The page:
Slim Wilson lived a hell of a life. A tramp in the classic sense, he hopped trains and traveled the country, picking up all manner of scars from bullets and knives along the way. For money, he did odd jobs and threw dice, but Slim proudly proclaimed he wasn’t a gambler — he was a cheat. He was also a pimp, did time for murder, and was in Missouri State Penitentiary for armed robbery when he met the folklorist Bruce Jackson in 1964. On top of all that, Slim was, to Jackson’s ears, “one of the best narrators” of poetry and toasts he’d ever heard.
During their time together, Slim shared stories from his life and several toasts — a wildly outlandish, funny, ribald form of narrative Black folk poetry — with Jackson. A decade later, Slim featured heavily in Jackson’s 1974 book about toasts, Get Your Ass in the Water and Swim Like Me, and you can hear him exhibiting his craft on the 1976 corresponding album of the same name. In his heavy Arkansas drawl, Slim sounds at once unbothered and delighted as he peels off uncouth line after line, that lackadaisical nature giving way to bites of excitement as he approaches a bawdy punch line.
In one toast, “Hobo Ben” (which you can hear below), the titular tramp, walks into a party and asks the hosts, “‘Ladies of culture and beauty so refined, is there one among you that would grant me wine? /I’m raggedy I know, but I have no stink/and God bless the lady that’ll buy me a drink.’/Heavy-hipted Hattie turned to Nadine with a laugh/and said, ‘What that funky motherfucker really needs , child, is a bath.’” (This is about as tame as the toast gets.)
Nearly 60 years after Jackson recorded Slim, “Hobo Ben” appears to have found some new fans in Johnny Depp and Jeff Beck, although you wouldn’t know it as things stand. Their song, “Sad Motherfuckin’ Parade,” off their new album, 18appears to pull numerous lines from “Hobo Ben,” including one that ostensibly gives the song its title: “[Y]ou better try to keep you ass in this corner of shade/’cause if the Man comes you make a sad motherfuckin parade.” Some of the lines quoted above — “I’m raggedy, I know, but I have no stink,” “God bless the lady that’ll buy me a drink,” and “What that funky motherfucker really needs, child, is a bath” — also appear on “Sad Motherfuckin’ Parade.” On 18“Sad Motherfuckin’ Parade” is credited to Beck and Depp; there is no mention of Slim Wilson, Bruce Jackson, or Get Your Ass in the Water and Swim Like Me.
“The only two lines I could find in the whole piece that [Depp and Beck] contributed are ‘Big time motherfucker’ and ‘Bust it down to my level,’” Jackson claims. “Everything else is from Slim’s performance in my book. I’ve never encountered anything like this. I’ve been publishing stuff for 50 years, and this is the first time anybody has just ripped something off and put his own name on it.”
(Slim, it should be noted, is a pseudonym. Jackson gave aliases to all the incarcerated people he spoke to to make sure they didn’t get in trouble with their wardens. Jackson — now a Distinguished Professor at the University of Buffalo — says Slim’s real name was either Willy or Willie Davis; using the information available, Rolling Stone tried to track down additional information about Davis, who was in his 50s when Jackson met him in 1964, but was unsuccessful.)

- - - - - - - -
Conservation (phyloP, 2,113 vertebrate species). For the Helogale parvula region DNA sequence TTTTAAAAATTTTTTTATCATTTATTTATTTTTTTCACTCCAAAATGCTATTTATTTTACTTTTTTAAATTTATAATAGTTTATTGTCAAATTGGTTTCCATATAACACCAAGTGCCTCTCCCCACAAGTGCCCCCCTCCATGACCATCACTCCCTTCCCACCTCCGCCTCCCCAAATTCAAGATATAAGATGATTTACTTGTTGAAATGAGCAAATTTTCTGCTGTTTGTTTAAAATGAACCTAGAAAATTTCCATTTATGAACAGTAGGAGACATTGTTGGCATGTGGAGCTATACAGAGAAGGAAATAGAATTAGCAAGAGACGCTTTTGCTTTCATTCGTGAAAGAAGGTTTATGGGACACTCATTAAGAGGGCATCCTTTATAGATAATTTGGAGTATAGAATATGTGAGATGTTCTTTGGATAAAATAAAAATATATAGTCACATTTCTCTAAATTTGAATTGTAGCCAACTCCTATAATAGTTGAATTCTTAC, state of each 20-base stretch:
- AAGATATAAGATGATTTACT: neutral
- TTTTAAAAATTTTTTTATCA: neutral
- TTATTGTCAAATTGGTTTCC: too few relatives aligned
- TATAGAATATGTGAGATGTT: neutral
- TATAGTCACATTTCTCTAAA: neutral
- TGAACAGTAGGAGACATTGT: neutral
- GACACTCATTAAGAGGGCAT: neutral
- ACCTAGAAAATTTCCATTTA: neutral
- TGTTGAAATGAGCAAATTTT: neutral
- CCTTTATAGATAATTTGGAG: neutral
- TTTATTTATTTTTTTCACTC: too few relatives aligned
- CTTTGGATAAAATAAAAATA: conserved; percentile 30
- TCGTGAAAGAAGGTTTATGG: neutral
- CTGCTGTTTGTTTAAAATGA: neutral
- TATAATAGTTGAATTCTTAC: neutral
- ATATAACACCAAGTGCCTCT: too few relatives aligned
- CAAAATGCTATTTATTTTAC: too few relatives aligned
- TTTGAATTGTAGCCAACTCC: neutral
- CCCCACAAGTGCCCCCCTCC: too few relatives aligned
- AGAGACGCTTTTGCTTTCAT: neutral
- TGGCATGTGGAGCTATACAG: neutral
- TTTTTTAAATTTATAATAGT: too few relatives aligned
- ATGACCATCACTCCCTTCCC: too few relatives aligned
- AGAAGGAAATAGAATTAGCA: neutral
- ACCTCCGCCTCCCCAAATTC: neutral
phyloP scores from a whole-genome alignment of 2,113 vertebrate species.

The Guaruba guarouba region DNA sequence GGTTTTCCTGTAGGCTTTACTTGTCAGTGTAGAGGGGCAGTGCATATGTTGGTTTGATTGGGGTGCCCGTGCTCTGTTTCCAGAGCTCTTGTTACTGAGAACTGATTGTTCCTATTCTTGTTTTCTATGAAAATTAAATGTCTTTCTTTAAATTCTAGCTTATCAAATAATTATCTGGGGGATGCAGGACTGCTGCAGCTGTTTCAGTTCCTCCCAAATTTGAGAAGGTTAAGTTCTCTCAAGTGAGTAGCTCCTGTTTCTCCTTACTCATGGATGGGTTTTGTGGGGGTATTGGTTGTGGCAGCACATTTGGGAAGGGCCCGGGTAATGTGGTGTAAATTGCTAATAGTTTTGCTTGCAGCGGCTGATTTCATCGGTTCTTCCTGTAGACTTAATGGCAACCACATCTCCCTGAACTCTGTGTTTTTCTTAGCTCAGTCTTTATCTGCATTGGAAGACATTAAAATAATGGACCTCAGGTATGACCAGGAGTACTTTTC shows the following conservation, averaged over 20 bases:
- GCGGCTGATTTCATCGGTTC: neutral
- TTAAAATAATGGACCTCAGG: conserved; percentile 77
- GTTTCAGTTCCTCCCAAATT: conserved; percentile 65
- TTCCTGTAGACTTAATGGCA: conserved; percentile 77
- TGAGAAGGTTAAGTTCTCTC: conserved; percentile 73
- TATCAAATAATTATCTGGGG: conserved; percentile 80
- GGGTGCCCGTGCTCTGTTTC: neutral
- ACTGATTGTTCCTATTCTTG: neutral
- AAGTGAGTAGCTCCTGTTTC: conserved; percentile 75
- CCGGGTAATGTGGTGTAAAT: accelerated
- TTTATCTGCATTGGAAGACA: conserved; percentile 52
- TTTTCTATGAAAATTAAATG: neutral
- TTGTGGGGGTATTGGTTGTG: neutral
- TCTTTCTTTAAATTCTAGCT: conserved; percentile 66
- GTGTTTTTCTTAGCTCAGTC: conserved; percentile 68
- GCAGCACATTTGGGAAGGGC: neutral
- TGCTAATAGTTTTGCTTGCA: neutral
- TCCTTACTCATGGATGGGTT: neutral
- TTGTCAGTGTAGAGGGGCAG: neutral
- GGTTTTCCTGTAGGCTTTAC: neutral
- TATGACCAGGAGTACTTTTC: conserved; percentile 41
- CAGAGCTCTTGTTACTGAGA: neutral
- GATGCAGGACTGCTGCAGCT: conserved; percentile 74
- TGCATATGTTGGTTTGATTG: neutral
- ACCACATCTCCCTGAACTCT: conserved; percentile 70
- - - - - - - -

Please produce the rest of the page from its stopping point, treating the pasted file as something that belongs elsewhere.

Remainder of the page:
A rep for Depp and Beck’s album did not immediately return Rolling Stone‘s request for comment.
Jackson’s son, Michael Lee Jackson, is a lawyer whose practice involves music and intellectual property (Michael also moonlights as a musician and once played with Deep Purple’s Ian Gillan). He says he and his father are looking into possible legal options, but stresses that a lawsuit has not been filed, nor has a letter signifying one been sent. But what Michael is certain of is that the current credits on “Sad Motherfuckin’ Parade” are incorrect.
“They do not reflect the actual authorship of those lyrics,” he says. “It’s just not plausible, in my opinion, that Johnny Depp or anybody else could have sat down and crafted those lyrics without almost entirely taking them from some version of my father’s recording and/or book where they appeared.”
Kevin J. Greene, a lawyer and law professor known for his extensive and groundbreaking work on Black music and copyright law, agrees that it’s unlikely Depp and Beck “independently” created the lyrics to “Sad Motherfuckin’ Parade.” “The words are so similar, it looks like they really did base their song on [‘Hobo Ben’],” he said.
“I’ve never encountered anything like this. I’ve been publishing stuff for 50 years, and this is the first time anybody has just ripped something off and put his own name on it” – Bruce Jackson
But while a side-by-side comparison of “Hobo Ben” and “Sad Motherfuckin’ Parade” may make things look clear-cut, building an actual legal case is a murkier proposition. The biggest question is authorship: “Hobo Ben,” like so much music and art in the oral tradition, does not have a definitive author. Slim told Jackson he learned the toast from his father, and Jackson adds now, “The lines in it are similar to other kinds of lines — not the specificity of the words, but the kinds of things that turn up [in other toasts]. It’s simply part of that genre, like a bluesman doing a certain kind of riff.”
The exact origins of toasts are unclear, and Jackson notes they didn’t really start to appear in print until the late Fifties. Because they were so rare they were rarely published, let alone recorded; folklorists began studying them after pornography and obscenity laws changed in the early Sixties. Still, toasts spread and thrived, performed everywhere from parties to penitentiaries. And although they began to disappear, in Jackson’s view, with the proliferation of portable audio devices, their legacy is obvious enough: “Amiri Baraka said to me once he thought the rap tradition derived from the toast tradition,” Jackson says. “Guys standing around reciting poems… And not reading them by rote, but acting out the voices.” (The producer Madlib drew on this lineage when he sampled another toast on Get Your Ass in the Water“Pimpin’ Sam,” at the end of his 2014 track with Freddie Gibbs, “Shitsville.”)